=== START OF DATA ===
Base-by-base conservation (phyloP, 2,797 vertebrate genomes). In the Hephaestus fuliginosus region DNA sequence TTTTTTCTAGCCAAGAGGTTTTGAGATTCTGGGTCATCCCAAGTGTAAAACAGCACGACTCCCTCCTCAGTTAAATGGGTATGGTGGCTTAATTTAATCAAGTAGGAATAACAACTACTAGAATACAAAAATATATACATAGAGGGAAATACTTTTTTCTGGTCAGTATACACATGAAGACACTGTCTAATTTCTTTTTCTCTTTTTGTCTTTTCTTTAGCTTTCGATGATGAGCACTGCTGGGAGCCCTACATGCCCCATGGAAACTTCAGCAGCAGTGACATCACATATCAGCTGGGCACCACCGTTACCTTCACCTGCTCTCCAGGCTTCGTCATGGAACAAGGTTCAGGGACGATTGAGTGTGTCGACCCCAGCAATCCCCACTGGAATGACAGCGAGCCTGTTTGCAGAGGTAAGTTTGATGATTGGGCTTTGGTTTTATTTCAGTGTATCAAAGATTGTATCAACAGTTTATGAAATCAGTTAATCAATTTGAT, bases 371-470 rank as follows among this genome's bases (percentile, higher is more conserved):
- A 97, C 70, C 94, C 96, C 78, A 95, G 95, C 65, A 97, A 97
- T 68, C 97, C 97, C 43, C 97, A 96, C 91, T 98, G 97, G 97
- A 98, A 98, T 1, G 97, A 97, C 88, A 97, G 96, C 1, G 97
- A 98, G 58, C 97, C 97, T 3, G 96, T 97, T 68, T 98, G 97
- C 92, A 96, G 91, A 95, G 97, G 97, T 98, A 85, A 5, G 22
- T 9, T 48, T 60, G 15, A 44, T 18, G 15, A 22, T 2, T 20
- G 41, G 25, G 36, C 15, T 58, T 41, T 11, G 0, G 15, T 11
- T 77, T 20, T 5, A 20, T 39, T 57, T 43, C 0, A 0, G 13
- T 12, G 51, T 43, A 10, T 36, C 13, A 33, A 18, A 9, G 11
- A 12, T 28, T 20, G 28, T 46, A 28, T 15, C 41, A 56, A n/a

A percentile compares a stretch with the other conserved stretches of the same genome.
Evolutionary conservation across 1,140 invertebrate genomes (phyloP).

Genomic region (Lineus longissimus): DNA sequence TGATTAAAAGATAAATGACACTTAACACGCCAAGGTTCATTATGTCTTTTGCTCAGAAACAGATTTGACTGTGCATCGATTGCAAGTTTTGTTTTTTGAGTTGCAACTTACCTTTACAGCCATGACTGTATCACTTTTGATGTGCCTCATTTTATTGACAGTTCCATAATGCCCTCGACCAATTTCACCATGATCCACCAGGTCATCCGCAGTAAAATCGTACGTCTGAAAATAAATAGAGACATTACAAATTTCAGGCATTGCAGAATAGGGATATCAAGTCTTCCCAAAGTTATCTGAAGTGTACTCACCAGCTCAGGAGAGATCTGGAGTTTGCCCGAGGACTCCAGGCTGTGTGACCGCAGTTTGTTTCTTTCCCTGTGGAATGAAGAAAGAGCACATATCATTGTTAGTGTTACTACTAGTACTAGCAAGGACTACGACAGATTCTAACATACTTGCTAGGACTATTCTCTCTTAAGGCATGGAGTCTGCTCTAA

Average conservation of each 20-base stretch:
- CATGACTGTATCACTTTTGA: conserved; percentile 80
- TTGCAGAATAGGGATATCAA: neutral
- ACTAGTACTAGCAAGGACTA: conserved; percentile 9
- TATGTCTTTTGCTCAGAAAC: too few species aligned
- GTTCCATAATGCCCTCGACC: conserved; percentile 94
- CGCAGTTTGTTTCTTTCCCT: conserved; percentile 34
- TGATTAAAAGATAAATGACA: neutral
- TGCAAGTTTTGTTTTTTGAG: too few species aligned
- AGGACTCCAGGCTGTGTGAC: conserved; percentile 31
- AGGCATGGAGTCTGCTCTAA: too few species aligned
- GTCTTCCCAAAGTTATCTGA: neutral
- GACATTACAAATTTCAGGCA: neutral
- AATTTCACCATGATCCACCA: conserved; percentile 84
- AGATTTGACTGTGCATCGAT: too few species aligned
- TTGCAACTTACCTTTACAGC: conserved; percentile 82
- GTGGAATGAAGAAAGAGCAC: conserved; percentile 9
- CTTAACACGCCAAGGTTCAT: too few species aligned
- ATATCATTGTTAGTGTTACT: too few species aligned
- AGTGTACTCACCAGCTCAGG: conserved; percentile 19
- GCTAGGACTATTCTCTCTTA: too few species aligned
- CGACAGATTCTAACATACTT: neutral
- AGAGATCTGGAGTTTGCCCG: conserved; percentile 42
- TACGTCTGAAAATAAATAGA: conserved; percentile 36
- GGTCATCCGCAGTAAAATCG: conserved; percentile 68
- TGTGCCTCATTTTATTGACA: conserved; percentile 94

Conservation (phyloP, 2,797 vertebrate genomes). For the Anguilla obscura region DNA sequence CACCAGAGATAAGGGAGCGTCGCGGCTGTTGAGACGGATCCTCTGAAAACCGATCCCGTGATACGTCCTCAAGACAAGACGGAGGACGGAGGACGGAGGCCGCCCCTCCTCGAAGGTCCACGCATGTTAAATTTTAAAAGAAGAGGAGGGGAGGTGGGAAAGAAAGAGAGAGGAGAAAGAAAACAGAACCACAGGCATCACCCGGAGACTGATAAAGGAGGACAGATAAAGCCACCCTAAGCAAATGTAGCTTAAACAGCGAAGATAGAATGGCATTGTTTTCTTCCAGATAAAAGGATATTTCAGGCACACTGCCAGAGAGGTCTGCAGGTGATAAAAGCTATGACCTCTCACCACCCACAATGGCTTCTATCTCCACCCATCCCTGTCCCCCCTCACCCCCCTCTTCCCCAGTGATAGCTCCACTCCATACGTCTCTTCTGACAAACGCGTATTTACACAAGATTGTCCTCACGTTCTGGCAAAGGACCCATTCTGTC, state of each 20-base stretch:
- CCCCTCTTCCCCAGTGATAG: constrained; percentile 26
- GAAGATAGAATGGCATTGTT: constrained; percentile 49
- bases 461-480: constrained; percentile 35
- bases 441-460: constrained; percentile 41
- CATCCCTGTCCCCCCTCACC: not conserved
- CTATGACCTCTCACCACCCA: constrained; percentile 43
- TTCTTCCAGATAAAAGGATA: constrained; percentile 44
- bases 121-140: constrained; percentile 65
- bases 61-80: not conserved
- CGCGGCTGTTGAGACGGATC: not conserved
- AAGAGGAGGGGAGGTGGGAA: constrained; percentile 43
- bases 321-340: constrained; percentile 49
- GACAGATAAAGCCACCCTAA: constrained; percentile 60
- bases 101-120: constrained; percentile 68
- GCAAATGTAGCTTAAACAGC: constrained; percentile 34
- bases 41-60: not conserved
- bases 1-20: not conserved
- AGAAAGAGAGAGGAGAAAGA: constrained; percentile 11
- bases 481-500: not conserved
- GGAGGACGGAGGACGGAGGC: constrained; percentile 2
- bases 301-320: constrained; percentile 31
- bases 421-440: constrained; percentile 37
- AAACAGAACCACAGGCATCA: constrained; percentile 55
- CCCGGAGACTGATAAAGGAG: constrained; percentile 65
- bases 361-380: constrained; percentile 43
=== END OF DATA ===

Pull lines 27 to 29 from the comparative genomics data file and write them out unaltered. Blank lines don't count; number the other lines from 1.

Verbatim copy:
- GACATTACAAATTTCAGGCA: neutral
- AATTTCACCATGATCCACCA: conserved; percentile 84
- AGATTTGACTGTGCATCGAT: too few species aligned